There’s something amazing about holding an Olympic ticket in your hand. Even when you know someone has one for you … once you finally get it in your possession, once you finally touch it, the neck hair leaps out of your body.
It’s not the price, though the price is ludicrous. The ticket I used for entry into the Aquatics Centre on Wednesday night had a £295 face value on it. I did the math. That’s like $57,000 (maybe it’s less. Note: I did the math.)
It’s not the novelty, though where else are you going to get to watch track cycling, swimming and fencing all in the same day? Where else would you want to?
It’s not the exclusivity, though only the “in crowd” is there. The Aquatic Centre in Olympic Park holds about 17,500. It’s intimate. And you do feel lucky to be one of the few people in the world holding a ticket for something the entire world is about to watch.
But it’s more than that 1 in 400,000 lottery ticket.
It’s the fact that you – little old you – are about to witness something that happens once every four years. Four years.
That’s an eternity. Think about it this way: The iPad came out two years ago.
No matter what you witness; whether it’s triumph or defeat; exhilaration or disappointment; ecstasy or agony … it will be a finality.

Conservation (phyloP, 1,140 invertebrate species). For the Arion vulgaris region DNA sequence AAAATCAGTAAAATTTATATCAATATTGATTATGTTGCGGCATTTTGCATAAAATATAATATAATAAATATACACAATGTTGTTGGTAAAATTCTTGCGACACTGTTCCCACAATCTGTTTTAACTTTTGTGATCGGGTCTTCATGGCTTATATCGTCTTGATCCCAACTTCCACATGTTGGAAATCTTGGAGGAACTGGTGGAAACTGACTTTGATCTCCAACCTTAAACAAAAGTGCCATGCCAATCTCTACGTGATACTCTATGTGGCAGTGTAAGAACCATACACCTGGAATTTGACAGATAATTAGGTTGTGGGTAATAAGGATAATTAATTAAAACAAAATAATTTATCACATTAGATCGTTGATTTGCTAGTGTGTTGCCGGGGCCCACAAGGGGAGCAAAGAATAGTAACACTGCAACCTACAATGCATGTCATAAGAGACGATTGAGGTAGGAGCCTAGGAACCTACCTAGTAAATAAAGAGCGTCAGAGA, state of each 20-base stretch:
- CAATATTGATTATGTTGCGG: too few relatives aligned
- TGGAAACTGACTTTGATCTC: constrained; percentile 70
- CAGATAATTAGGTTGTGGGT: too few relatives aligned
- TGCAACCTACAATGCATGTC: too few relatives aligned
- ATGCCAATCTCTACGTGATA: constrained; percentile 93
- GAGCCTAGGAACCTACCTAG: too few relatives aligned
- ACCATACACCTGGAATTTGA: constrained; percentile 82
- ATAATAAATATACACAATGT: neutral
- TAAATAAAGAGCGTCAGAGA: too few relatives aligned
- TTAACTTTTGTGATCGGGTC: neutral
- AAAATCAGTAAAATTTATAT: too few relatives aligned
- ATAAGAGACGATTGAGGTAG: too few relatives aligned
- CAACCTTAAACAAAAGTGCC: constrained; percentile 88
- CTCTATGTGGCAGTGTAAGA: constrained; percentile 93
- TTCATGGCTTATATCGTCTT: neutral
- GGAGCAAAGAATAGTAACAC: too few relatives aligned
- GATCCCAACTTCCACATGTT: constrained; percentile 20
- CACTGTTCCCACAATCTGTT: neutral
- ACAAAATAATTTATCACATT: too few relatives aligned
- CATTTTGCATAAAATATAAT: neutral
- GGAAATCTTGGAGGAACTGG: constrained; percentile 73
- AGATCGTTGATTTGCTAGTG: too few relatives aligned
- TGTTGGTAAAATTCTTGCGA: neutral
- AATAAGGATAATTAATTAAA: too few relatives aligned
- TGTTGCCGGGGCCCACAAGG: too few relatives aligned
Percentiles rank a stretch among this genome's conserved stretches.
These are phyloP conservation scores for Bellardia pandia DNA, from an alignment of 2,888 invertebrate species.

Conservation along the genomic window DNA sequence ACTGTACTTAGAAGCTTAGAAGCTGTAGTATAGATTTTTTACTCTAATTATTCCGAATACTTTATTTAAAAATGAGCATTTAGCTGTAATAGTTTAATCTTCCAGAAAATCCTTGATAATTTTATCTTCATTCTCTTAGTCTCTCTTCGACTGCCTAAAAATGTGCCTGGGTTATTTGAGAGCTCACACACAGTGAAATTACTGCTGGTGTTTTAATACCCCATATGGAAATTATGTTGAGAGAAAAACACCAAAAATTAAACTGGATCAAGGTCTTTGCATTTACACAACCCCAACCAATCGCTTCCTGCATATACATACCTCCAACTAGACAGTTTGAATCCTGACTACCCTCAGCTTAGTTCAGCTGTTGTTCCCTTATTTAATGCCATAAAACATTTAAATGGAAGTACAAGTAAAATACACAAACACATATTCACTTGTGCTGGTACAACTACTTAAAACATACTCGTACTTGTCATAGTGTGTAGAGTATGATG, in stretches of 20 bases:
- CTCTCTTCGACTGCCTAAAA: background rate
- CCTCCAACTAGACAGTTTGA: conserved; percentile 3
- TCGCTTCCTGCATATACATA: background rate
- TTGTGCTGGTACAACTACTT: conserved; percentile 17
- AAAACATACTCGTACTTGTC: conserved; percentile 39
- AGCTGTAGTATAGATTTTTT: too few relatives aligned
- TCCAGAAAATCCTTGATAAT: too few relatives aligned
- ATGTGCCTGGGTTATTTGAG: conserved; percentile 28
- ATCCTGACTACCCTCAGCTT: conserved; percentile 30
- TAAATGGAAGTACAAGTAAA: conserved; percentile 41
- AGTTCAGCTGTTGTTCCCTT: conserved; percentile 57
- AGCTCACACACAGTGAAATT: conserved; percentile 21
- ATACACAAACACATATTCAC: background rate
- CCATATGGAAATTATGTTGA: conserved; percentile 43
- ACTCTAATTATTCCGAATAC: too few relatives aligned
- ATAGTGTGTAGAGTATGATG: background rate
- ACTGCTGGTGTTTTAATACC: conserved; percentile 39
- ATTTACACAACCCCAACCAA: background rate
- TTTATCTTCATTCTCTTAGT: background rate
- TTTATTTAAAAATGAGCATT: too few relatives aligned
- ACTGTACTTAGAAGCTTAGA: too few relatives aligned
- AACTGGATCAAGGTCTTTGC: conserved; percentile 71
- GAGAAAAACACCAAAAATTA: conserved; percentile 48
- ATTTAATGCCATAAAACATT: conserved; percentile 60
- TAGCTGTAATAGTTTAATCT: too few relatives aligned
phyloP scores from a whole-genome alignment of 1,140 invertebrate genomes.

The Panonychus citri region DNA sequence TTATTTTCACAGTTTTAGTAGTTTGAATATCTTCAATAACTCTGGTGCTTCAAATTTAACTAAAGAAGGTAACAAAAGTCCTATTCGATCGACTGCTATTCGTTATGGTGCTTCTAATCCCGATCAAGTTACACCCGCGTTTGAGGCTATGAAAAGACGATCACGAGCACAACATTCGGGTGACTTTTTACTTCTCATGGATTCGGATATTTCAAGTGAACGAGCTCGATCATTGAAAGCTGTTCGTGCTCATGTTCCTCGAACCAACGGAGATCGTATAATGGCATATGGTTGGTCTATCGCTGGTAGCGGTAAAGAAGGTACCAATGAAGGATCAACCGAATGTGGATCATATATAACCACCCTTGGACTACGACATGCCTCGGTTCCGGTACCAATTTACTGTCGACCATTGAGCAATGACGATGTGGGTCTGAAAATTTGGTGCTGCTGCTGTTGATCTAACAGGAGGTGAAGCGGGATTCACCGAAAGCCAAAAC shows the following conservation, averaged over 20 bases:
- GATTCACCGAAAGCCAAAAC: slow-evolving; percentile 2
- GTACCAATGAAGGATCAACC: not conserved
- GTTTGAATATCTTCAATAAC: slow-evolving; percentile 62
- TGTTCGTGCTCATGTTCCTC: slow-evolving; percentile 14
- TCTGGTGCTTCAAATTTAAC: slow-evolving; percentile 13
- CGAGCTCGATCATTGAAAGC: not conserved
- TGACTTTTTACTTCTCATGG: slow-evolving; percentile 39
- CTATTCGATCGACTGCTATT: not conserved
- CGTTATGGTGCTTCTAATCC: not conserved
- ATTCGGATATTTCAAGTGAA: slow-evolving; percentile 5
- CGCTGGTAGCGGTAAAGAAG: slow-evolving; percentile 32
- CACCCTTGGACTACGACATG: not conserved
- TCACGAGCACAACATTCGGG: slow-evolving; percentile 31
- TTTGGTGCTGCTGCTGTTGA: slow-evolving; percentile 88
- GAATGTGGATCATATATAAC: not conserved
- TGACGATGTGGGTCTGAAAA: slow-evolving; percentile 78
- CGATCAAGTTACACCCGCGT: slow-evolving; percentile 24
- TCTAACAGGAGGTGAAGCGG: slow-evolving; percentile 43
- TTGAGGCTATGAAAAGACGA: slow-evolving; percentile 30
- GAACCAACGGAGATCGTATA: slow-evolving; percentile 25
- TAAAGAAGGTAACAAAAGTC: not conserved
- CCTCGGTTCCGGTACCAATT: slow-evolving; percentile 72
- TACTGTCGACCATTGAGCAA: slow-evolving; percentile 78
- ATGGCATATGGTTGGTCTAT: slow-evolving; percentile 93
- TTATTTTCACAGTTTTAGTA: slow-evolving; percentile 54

There are no second chances.
Doesn’t matter the sport. Whether it’s Michael Phelps, Usain Bolt, Mariel Zagunis or Kim Rhode, what each are about to accomplish (or not accomplish), they won’t get the chance – the chance – to try and do (or redo) again until 2016.
You can’t help but get caught up in it. Swept up in it. The nationalism is one thing. But the bigger part of the excitement – the momentous part – is the permanence.
Because lets face it, in this ever-evolving world, four years is as close as we get to permanent.
What we witness in London will be decisive. What we witness will be the reality until Rio.
Save them for the annuals. Second chances are for the NFL and the NBA. Second chances are for the Oscars.
Here in London, there are no second chances.
Sure, on paper Tyson Gay has a “second chance” here in London. But come on. Four years later, the fastest man is rarely four years older.
It’s a phenomenon, an absoluteness that’s almost entirely Olympic.
In “our” sports, there are eternally second chances, there are always redemption stories. How many times have you heard a Cubs fan say, “Wait til next year?”
Something tells me Cubs fans wouldn’t be such loveable losers if they had to wait every four years to play. Something tells me if the Cubs’ drought was in year 416, there would be a lot of dead billy goats in the streets of Chicago.
These athletes train their entire lives for one shot at glory. And if they miss it? If they stumble, if they mistime a jump, if they over-hit a ball, if they misjudge the wind … they won’t get another chance for four years.
But it’s the forever that makes it meaningful. It’s the forever that makes it special. It’s the forever that makes it memorable.
It’s the forever that makes it Olympic.
The opinions expressed are solely those of the author and do not necessarily reflect the views of Comcast.